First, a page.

Applications of multi-way analysis for characterizing paediatric electroencephalogram (EEG) recordings
Kinney-Lang, Eli W.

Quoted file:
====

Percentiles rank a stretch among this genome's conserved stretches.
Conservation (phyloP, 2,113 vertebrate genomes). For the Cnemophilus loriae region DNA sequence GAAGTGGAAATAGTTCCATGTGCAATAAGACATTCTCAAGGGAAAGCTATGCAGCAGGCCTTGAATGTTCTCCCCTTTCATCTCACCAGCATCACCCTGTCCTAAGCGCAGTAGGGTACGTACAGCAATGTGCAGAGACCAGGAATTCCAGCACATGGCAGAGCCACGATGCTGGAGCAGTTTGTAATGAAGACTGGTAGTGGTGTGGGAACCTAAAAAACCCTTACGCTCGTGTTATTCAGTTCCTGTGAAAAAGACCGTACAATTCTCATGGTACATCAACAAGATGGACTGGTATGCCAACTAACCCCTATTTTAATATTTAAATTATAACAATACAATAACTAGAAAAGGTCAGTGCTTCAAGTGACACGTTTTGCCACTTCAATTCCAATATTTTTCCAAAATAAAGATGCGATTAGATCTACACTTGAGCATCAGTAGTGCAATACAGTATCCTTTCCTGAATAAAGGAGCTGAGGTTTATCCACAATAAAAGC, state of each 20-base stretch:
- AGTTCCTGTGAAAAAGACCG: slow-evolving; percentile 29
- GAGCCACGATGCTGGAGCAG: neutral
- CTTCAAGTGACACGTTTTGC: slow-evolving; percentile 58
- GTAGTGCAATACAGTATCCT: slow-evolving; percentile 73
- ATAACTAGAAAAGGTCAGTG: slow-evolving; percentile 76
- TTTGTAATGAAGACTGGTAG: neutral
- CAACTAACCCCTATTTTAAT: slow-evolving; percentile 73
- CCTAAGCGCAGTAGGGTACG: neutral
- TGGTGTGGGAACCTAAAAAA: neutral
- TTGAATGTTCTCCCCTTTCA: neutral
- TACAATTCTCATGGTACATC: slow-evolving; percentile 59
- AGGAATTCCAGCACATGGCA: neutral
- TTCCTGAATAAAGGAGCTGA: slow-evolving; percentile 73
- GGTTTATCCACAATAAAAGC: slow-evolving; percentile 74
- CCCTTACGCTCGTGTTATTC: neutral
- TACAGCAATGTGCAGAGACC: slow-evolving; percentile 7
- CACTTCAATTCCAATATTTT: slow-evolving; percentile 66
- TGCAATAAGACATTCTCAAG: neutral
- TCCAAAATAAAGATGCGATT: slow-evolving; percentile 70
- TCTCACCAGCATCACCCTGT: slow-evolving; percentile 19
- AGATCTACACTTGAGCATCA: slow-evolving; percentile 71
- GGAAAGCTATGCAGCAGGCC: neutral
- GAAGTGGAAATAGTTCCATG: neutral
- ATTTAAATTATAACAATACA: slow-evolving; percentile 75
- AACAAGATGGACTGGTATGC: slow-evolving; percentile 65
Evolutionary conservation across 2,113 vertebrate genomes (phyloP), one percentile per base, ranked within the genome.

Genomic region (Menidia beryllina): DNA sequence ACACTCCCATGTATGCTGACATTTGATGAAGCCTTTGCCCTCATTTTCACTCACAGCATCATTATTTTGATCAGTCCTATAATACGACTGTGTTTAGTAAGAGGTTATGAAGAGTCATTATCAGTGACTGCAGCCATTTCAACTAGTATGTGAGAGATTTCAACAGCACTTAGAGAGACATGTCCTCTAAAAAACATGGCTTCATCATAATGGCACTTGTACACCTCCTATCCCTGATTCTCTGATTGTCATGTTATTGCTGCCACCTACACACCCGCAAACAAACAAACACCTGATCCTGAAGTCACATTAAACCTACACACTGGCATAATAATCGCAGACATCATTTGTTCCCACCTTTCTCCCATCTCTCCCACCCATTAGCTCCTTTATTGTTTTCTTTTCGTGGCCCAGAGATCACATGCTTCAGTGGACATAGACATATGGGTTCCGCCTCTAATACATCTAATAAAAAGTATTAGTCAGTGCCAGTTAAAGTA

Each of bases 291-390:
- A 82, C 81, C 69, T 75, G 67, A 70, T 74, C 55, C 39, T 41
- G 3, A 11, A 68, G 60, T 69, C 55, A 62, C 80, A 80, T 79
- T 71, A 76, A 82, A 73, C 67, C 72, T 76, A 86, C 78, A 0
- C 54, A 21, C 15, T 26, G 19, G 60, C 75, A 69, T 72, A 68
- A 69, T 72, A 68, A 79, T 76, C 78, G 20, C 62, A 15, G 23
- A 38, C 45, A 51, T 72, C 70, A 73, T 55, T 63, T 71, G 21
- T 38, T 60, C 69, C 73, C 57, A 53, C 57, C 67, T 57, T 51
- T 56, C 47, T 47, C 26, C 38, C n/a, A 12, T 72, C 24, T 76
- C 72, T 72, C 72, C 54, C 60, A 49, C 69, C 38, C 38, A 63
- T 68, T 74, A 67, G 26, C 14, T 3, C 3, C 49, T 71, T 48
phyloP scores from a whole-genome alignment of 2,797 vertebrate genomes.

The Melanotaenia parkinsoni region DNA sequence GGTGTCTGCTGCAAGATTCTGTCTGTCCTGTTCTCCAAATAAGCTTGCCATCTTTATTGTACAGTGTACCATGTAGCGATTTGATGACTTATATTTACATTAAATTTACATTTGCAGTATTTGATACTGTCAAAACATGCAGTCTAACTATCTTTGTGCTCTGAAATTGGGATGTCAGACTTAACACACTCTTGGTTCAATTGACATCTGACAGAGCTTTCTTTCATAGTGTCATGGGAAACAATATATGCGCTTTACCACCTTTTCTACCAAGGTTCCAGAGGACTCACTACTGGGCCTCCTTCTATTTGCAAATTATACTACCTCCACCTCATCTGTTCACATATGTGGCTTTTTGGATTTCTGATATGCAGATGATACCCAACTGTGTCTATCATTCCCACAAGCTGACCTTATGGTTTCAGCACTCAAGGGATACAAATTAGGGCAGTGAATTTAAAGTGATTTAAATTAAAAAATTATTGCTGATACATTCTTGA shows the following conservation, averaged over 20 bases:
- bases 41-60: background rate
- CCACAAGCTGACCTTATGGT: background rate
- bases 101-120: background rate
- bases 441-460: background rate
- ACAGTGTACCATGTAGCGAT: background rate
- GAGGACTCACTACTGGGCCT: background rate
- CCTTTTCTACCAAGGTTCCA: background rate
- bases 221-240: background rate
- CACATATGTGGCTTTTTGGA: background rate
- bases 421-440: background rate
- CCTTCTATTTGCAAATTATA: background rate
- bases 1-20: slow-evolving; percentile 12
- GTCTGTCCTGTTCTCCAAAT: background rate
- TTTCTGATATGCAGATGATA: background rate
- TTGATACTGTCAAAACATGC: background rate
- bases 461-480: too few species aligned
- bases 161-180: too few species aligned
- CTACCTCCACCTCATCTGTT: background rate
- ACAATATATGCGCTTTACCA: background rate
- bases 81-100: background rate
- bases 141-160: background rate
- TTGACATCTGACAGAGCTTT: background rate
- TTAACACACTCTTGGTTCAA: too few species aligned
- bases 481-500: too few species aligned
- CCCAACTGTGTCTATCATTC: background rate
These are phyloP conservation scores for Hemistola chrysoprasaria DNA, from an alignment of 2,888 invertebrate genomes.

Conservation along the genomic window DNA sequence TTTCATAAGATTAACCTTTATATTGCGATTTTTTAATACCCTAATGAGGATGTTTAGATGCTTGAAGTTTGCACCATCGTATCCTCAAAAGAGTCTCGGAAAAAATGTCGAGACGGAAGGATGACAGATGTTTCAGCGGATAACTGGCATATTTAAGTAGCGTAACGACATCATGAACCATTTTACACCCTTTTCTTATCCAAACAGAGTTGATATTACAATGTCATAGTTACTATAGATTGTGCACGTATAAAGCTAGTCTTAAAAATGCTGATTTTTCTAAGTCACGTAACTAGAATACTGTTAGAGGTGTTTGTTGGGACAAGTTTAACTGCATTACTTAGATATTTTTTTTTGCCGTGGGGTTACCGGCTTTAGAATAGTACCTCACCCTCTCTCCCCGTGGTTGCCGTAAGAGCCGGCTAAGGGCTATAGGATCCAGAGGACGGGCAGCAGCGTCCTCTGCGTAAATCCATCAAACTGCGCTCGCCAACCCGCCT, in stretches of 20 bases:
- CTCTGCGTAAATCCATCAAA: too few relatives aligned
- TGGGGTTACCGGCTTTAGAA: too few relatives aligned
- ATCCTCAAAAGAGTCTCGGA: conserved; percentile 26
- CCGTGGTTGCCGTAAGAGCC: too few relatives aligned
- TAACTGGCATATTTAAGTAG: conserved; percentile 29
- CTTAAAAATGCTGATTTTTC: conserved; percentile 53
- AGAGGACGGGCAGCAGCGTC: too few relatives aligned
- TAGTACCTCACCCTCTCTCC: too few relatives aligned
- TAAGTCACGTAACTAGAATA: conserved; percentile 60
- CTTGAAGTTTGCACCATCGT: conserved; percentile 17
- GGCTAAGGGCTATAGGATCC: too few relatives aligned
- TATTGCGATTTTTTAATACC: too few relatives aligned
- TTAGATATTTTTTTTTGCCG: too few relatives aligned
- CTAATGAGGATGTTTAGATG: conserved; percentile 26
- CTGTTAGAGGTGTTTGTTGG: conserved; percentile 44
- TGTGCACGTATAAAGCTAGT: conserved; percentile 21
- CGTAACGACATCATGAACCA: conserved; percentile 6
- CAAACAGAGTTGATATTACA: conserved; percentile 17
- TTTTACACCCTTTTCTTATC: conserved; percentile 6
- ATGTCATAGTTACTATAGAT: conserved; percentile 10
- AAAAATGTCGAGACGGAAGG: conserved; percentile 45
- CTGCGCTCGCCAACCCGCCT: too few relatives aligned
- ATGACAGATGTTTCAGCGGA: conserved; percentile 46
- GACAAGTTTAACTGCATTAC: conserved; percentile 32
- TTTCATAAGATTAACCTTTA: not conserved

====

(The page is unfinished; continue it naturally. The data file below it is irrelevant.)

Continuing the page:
This doctoral thesis outlines advances in multi-way analysis for characterizing electroencephalogram (EEG) recordings from a paediatric population, with the aim to describe new links between EEG data and changes in the brain. This entails establishing the validity of multi-way analysis as a framework for identifying developmental information at the individual and collective level. Multi-way analysis broadens matrix analysis to a multi-linear algebraic architecture to identify latent structural relationships in naturally occurring higher order (n-way) data, like EEG. We use the canonical polyadic decomposition (CPD) as a multi-way model to efficiently express the complex structures present in paediatric EEG recordings as unique combinations of low-rank matrices, offering new insights into child development. This multi-way CPD framework is explored for both typically developing (TD) children and children with potential developmental delays (DD), e.g. children who suffer from epilepsy or paediatric stroke. Resting-state EEG (rEEG) data serves as an intuitive starting point in analyzing paediatric EEG via multi-way analysis. Here, the CPD model probes the underlying relationships between the spatial, spectral and subject modes of several rEEG datasets. We demonstrate the CPD can reveal distinct population-level features in rEEG that reflect unique developmental traits in varying child populations. These development-affiliated profiles are evaluated with respect to capturing structures well-established in childhood EEG. The identified features are also interrogated for their predictive abilities in anticipating new subjects’ ages. Assessing simulations and real rEEG datasets of TD and DD children establishes the multi-way analysis framework as well suited for identifying developmental profiles from paediatric rEEG. We extend the multi-way analysis scheme to more complex EEG scenarios common in EEG rehabilitation technology, like brain-computer interfaces. We explore the feasibility of multi-way modelling for interventions where developmental changes often pose as barriers. The multi-way CPD model is expanded to include four modes- task, spatial, spectral and subject data, with non-negativity and orthogonality constraints imposed. We analyze a visual attention task that elucidates a steady-state visual evoked potential and present the advantages gained from the extended CPD model. Through direct multi-linear projection, we demonstrate that linear profiles of the CPD can be capitalized upon for rapid task classification sans individual subject classifier calibration. Incorporating concepts from the multi-way analysis scheme with child development measured by psychometric tests, we propose the Joint EEG Development Inference (JEDI) model for inferring development from paediatric EEG. We utilize a common EEG task (button-press) to establish a 4-way CPD model of paediatric EEG data. Structured data fusion of the CPD model and cognitive scores from psychometric evaluations then permits joint decomposition of the two datasets to identify common features associated with each representation of development. Use of grid search optimization and a fully cross-validated design supports the JEDI model as another technique for rapidly discerning the developmental status of a child via EEG. We then briefly turn our attention to associating child development as measured by psychometric tests to markers in the EEG using graph network properties. Using graph networks, we show how the functional connectivity can inform on potential developmental delays in very young epileptic children using routine, clinical rEEG measures. This establishes a potential tool complementary to the JEDI model for identifying and inferring links between the established psychometric evaluation of developing children and functional analysis of the EEG. Multi-way analysis of paediatric EEG data offers a new approach for handling the developmental status and profiles of children. The CPD model offers flexibility in terms of identifying development-related features, and can be integrated into EEG tasks common in rehabilitation paradigms. We aim for the multi-way framework and associated techniques pursued in this thesis to be integrated and adopted as a useful tool clinicians can use for characterizing paediatric development.